I remember 10th grade keyboarding class in high school, which was a required course for everyone. I’ve typed a lot more characters than I ever expected in the days since, but I’ve been wondering how much longer people would be typing, or at least typing on a physical device intended just for typing. I’ve tried the “sliding” method of typing on my phone, with limited results. Hunt and peck still seems to work better for me, and I’m getting less “big finger” errors on my phone’s small virtual keyboard.
The picture above is from the “Bain Collection” at the US Library of Congress Prints and Photographs Reading Room. I’m not sure if it’s really the very first typewriter, but that’s what’s printed on the image, and that’s what the Library of Congress is calling it. The Bain Collection contains images from one of the earliest news picture agencies. While looking through the pending patents from this week, I came across this patent filing for a touch screen keyboard, from Google. Are we seeing the last days of physical keyboards approaching?
In the first part of this series, Google Glass Hardware Patents, Part 1, I looked at 5 patent filings from Google published over the past couple of weeks, about Project Glass. Those included (1) a closer look at the optical systems that Google Glass might use, (2) how a bone conducting system might provide audio to wearers, (3) enhancing a person’s vision in real time to do things like zoom on objects that might be hard to see, (4) using input from other devices such as a phone or laptop to run Google Glasses, and (5) a patent filing about speech input for commands and queries that you can run on your glasses.
One of the things someone joked about in a comment from one of my earlier posts about Project Glass would be running up to someone wearing the device, and triggering a search by voice command on the glasses. The last patent filing I mentioned above told us that the glasses would ignore commands from others. It’s good to see that someone at Google anticipated that potential problem. I’m surprised at how thorough the patent filings about Project Glass have been. I’m also impressed by the volume of patent filings that have been published by Google for these heads-up displays. The Google Glass Foundry workshops for developers started yesterday – I’m guessing that the developers who participated probably had a lot to see and discuss.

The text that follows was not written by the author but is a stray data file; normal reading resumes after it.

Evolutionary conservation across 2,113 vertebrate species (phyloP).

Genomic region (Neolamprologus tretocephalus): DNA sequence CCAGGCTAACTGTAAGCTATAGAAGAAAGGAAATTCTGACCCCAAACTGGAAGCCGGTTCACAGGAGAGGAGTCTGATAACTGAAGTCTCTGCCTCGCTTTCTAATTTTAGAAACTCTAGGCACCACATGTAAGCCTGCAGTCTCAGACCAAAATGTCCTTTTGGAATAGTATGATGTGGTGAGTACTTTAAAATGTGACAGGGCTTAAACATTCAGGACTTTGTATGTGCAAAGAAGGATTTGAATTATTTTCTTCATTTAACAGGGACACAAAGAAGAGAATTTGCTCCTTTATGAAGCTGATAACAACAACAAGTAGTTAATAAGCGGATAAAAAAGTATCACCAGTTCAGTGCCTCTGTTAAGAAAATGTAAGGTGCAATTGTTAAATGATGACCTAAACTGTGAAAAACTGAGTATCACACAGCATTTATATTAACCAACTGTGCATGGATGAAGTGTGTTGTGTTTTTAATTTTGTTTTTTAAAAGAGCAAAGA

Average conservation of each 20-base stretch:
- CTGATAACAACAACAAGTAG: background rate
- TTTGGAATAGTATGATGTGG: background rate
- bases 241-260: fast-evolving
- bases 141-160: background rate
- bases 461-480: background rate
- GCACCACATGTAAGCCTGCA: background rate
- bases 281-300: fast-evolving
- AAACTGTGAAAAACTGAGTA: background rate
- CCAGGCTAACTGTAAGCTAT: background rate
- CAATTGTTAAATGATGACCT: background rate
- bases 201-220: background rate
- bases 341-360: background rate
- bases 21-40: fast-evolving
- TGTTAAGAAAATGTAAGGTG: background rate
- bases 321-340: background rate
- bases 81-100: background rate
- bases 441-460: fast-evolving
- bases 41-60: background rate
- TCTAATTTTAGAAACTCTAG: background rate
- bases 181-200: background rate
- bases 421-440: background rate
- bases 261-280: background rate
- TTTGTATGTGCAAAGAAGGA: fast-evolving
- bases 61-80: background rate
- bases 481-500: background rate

Google’s Project Glass has the potential to bring something completely new to consumers – wearable computing devices that could revolutionize how consumers interact with the Web. The augmented reality glasses aren’t yet available to consumers, and are a work in progress. Google is holding its first developer workshops this week, offering developers the chance to use the devices for the first time, so that they can start coming up with applications for use on the devices.
Project Glass are heavily visually oriented and many of the demonstrations of the devices show off the ability for wearers to take both photographs and video while wearing the glasses. Chances are good that we see the different visual queries that Google Goggles offer, including object and facial recognition, barcode search, searches for landmarks and books and other types of things as well.
A couple of weeks ago, a federal bankruptcy judge approved the sale of Kodak’s patent portfolio to a group of companies that joined together to buy them at a discounted price. The group included Apple, Google, Facebook, and others. There were more than 1,000 patents involved, related to photography, storing photos, and sharing photos.
It makes sense for Google to have been interested in those patents, considering their involvement in smart phones with cameras, and their work on Google Glass, where taking pictures and recording video will likely be one of its strengths.